Slump in Metals Prices Jeopardizes Hopes for Int'l Industrial Recovery

© AFP 2023 / PATRICK HERTZOGAn employee walks along aluminium rolls at the Constellium factory, on December 12, 2014 in Biesheim, eastern France.
An employee walks along aluminium rolls at the Constellium factory, on December 12, 2014 in Biesheim, eastern France. - Sputnik International
Prices on industrial metal continued their multi-year decline last year, extending into early 2016, exacerbating the disinflationary pressure on industrialized economies and triggering fears of greater factory-gate disinflation spreading worldwide.

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Kristian Rouz — The world's biggest metals producers have all suffered losses in profits throughout 2015 and early this year amidst China's industrial stagnation and lingering factory-gate disinflation. However, as the People's Bank of China (PBOC) ramped up monetary stimulus via additional liquidity injections in early 2016, the subsequent financial and, presumably, overall economic stabilization might help international mining companies in the medium-term. However, as gold prices resumed their retreat against a background of dropping volatility in stocks and high-yield debt, and with demand for safe-haven assets waning, the first half of this year is likely to remain murky for metals markets.

Anglo American Plc, one of the world's top miners, reported a net loss of $5.62 bln in 2015, compared to earlier projections of almost half that amount for the same period, thus exacerbating concerns among metals traders. The heavily indebted Johannesburg/London-based metals producer announced it would sell at least seven more mines in an attempt to raise roughly $6 bln from potential deals.

As mining assets, including ore extraction facilities, lose value, however, the capital squeeze might eventually pose a heavier risk to Anglo's financial performance, jeopardizing its ability to service its debt.

The enterprise is hoping to sell its South African iron ore branch, along with its international coal-producing assets. These aspirations are a massive negative factor and weigh heavily on global metals prices, with futures contracts on copper, the benchmark for industrial metals, already just above their 52-week low at $207.07/lb (their 52-week trading range is between $193.55/lb and $294.25/lb). However, Anglo's plans to concentrate on diamonds and platinum production might only trigger a sell-off in safe-haven metals, with markets anticipating an increase on the supply-side.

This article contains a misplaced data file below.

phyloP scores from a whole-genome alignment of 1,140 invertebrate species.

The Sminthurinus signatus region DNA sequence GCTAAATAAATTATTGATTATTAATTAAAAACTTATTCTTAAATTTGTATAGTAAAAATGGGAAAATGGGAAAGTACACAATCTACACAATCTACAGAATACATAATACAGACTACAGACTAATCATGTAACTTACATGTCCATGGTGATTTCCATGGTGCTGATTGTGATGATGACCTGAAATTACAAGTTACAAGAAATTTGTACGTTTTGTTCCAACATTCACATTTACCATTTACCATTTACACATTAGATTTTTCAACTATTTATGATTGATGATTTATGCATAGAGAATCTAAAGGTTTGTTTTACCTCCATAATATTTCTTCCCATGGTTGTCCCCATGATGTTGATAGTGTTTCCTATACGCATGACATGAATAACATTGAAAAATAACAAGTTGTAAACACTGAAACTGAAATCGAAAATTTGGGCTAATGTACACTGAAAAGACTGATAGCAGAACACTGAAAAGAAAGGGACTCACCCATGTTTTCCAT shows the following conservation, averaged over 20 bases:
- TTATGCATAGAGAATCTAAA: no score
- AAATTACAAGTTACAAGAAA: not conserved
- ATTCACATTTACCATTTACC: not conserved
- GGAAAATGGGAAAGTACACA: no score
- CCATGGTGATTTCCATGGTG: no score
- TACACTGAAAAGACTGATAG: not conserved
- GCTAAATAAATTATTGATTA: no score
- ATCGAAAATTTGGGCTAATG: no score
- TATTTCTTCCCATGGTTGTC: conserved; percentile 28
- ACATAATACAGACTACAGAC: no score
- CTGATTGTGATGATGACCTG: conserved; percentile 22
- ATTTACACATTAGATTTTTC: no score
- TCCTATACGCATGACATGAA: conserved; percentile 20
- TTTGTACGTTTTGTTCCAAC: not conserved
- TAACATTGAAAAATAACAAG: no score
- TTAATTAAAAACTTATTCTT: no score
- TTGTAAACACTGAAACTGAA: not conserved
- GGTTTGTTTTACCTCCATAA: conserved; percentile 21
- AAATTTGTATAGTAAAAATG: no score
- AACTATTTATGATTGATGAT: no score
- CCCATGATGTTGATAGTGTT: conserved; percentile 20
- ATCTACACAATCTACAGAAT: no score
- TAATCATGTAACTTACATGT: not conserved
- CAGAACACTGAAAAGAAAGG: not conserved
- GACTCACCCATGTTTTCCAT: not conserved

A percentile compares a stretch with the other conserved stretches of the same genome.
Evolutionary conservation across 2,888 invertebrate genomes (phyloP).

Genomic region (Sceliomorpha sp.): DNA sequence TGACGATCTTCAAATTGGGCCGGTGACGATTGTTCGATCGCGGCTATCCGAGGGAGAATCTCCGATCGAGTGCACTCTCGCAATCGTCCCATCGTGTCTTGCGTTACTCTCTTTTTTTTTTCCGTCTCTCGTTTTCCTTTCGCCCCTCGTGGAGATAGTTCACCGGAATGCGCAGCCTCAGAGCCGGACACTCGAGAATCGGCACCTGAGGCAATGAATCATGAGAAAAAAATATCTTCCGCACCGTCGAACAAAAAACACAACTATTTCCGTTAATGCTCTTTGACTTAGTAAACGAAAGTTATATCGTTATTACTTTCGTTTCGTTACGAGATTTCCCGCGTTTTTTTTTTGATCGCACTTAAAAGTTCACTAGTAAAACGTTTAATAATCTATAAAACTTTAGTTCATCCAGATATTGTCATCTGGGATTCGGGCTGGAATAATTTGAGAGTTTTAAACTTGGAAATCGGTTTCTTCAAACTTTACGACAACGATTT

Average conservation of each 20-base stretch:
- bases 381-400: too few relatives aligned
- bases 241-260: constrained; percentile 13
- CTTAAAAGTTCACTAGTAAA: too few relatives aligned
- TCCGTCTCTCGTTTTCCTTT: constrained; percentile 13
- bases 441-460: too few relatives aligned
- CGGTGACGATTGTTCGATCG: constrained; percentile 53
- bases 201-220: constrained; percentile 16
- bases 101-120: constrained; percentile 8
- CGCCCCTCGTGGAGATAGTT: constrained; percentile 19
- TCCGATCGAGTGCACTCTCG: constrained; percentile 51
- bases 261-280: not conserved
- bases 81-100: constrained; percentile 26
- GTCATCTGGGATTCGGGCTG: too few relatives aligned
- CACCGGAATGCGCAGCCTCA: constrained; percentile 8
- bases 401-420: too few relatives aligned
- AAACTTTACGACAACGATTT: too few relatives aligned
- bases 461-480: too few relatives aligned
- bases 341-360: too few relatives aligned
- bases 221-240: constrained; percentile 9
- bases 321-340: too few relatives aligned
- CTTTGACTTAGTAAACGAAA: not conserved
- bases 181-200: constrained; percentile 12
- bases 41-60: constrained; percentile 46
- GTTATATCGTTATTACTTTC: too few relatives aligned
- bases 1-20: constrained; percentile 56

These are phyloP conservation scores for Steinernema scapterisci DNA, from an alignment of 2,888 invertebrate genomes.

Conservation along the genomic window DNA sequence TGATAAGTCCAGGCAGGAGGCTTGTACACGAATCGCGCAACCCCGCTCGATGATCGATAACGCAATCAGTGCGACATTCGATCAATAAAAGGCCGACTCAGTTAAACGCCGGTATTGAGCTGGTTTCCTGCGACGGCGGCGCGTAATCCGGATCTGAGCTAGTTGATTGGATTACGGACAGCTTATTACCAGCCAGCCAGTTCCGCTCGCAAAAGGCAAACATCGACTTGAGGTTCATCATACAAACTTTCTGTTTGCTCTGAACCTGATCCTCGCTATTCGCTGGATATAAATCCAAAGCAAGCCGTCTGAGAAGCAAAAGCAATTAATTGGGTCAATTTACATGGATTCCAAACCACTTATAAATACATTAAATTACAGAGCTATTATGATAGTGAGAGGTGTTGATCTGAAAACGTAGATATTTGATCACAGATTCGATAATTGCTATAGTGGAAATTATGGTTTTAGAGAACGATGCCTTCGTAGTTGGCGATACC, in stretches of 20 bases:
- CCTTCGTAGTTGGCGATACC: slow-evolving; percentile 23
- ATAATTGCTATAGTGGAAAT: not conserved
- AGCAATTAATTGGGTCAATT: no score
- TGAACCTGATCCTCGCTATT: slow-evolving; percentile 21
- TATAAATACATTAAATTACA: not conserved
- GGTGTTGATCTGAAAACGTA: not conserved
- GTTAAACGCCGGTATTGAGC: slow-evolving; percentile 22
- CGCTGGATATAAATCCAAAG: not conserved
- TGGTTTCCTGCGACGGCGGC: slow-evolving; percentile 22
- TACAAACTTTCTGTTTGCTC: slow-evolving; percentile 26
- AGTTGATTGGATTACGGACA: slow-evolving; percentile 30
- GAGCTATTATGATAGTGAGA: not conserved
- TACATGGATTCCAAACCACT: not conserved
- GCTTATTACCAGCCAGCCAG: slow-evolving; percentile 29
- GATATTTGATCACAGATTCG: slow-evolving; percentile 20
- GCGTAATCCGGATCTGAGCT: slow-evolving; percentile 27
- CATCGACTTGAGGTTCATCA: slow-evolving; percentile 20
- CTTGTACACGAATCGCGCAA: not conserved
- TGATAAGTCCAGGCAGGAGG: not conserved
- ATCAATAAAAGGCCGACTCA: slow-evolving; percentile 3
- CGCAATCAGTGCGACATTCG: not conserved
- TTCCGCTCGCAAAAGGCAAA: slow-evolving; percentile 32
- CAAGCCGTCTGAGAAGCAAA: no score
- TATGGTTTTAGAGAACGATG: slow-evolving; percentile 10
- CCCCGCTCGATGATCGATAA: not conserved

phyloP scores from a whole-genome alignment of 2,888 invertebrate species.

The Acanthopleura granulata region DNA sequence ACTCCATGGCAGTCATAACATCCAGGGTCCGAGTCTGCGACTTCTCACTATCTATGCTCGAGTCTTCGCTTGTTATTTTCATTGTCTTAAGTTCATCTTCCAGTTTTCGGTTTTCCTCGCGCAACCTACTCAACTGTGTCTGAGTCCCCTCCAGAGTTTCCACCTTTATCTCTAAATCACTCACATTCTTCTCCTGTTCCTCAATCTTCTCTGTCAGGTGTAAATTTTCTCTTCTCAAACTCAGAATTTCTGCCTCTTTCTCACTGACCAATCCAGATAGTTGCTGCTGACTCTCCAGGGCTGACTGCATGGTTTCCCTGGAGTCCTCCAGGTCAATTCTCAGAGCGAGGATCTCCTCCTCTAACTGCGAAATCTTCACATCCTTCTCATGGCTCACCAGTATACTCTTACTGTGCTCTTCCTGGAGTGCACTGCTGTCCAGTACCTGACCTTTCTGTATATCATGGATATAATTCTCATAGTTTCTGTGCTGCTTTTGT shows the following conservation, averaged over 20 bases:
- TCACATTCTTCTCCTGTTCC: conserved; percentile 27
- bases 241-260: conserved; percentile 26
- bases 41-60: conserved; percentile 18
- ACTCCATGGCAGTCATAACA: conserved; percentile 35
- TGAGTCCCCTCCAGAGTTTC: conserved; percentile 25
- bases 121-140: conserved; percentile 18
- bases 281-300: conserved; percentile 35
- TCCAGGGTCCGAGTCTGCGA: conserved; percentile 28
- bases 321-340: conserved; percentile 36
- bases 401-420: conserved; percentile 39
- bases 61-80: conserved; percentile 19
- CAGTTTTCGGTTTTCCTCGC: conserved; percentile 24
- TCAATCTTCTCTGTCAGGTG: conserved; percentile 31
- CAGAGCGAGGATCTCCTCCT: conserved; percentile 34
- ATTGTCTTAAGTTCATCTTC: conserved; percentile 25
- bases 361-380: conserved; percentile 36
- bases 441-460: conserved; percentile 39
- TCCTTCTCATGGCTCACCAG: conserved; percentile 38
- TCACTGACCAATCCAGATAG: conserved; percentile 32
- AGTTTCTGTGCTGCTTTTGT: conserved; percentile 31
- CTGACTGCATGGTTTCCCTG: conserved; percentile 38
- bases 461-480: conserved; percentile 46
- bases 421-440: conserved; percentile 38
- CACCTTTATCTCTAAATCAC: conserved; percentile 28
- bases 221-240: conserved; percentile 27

"We of course recognize the current challenging environment in which to deliver disposals," Anglo CEO Mark Cutifani said. "While we have accelerated our disposal processes, and given our targeted positive free cash flow and our robust liquidity position, we will take appropriate time to secure value."

However, market expectations of Anglo's fund-raising efforts are lower, at $3 bln to $4 bln in gains throughout 2016, as the asset selloff is likely to impair the profitability of upcoming deals.

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Meanwhile, in Australia, one of the world's top metals exporters, where the lion's share of copper exports are to mainland China, the local mining enterprise Newcrest also reported having suffered a 55% loss in earnings in the second half of 2015 due to falling gold and copper prices, posting 81 mln AUD compared to 180 mln AUD in the second half of 2014.

Metals, including gold and copper, have been falling in price since 2013, after the US Federal Reserve announced and later implemented policies aimed at tightening domestic monetary conditions, triggering a revaluation of the dollar for the first time since the early 1980s. Meanwhile, as China is struggling to put its heavily industrialized, exports-oriented economy back on track amid unfavorable financial circumstances, the falling demand for metals has spurred the decline in prices.

The Chinese situation is showing signs of improvement, with M2 money supply rising 14%, and the total volume of new loans issued topping 2.51 trln CNY (compared to 1.9 trln CNY expected earlier). However, given that the PBOC enacted wider stimulus measures earlier this year, the abundance of money liquidity does not guarantee the government-anticipated resurgence in the nation's faltering industrial production.

With Asian shares rising, led by China's optimistic data, most of the aforementioned capital might end up in the stock market or flow overseas via the Shanghai-Hong Kong Stock Connect scheme.

However, metals might perform better, should the Chinese-perceived risks fade due to Beijing's efforts. Besides, as crude oil prices have risen to $35/bbl in London, the appetite for buying may return to commodities markets. Still, the outlook on global industrial production still looks bleak, casting a shadow on metals trading: it's no longer a buyer's market, but rather a supply-side determined situation.

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